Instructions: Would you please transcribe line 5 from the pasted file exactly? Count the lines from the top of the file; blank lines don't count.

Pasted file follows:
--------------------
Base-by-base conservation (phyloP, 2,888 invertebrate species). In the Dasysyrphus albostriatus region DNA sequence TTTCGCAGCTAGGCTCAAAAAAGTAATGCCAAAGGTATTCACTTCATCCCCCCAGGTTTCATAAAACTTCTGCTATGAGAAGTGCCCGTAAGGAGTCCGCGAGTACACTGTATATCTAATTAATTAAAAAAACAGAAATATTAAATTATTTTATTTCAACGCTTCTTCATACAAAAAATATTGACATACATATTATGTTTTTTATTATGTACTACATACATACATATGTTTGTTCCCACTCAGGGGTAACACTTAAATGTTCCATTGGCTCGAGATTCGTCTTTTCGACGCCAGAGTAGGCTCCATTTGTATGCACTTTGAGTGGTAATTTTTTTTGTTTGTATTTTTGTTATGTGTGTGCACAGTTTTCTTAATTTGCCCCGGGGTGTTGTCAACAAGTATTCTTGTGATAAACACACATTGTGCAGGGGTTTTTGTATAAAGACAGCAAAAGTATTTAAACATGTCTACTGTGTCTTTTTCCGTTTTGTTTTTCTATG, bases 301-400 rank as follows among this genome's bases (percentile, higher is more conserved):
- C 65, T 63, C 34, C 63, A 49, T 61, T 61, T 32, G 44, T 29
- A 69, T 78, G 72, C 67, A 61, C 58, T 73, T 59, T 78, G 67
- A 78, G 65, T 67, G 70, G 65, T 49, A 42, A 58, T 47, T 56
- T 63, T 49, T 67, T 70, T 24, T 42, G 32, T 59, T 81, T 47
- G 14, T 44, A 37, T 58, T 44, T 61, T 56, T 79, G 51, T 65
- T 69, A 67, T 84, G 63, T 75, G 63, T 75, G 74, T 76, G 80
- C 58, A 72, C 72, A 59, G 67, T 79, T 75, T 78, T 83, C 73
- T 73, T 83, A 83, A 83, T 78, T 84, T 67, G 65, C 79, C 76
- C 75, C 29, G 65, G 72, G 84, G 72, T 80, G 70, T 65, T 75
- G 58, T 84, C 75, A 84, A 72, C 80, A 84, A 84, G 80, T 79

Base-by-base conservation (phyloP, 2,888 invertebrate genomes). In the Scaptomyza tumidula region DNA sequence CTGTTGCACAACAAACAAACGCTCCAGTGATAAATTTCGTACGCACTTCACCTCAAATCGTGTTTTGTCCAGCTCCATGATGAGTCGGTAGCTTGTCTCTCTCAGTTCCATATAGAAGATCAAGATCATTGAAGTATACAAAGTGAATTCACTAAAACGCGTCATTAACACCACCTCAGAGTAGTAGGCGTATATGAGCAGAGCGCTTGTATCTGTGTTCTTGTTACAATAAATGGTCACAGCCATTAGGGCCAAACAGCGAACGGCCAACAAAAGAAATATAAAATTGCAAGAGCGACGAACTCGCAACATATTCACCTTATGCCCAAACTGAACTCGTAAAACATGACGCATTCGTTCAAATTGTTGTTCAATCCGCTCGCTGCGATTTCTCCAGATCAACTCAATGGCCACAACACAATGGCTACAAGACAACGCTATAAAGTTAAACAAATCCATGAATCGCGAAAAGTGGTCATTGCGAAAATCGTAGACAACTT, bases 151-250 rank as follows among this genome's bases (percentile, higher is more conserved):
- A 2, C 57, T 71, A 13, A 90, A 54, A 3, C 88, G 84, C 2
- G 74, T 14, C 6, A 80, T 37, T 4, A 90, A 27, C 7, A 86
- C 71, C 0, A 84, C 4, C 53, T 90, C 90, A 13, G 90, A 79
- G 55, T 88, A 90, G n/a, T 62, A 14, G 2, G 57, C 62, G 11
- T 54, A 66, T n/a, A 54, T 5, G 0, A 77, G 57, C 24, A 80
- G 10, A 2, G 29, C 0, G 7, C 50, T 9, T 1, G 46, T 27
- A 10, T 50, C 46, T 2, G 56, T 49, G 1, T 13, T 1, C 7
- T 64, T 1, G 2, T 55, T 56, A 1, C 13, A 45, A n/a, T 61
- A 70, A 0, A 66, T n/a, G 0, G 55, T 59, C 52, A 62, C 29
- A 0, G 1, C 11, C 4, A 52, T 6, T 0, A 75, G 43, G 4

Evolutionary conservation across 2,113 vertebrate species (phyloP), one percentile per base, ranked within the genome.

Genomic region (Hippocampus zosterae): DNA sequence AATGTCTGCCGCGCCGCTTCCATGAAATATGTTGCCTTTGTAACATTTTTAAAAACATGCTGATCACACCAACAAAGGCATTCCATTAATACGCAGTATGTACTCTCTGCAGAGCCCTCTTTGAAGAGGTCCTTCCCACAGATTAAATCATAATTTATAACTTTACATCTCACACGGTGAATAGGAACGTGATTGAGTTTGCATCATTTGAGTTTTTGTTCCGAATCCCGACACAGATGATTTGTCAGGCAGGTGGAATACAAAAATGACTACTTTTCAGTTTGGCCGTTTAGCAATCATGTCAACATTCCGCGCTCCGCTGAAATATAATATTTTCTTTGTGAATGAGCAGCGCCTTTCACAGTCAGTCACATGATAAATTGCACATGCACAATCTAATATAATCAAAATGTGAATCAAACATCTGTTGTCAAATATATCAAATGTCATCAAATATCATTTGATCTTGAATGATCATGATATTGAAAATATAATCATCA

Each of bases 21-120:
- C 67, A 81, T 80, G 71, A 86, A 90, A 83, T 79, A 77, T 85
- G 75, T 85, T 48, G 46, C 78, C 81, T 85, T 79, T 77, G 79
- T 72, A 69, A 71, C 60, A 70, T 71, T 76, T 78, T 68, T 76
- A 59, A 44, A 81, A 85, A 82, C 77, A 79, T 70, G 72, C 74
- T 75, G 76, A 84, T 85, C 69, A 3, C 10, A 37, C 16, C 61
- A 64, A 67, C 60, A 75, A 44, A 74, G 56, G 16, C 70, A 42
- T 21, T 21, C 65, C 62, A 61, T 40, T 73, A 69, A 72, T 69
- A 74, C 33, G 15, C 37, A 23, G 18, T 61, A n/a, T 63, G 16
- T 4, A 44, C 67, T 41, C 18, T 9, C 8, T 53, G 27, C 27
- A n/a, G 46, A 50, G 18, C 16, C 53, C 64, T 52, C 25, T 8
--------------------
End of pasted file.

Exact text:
- T 63, T 49, T 67, T 70, T 24, T 42, G 32, T 59, T 81, T 47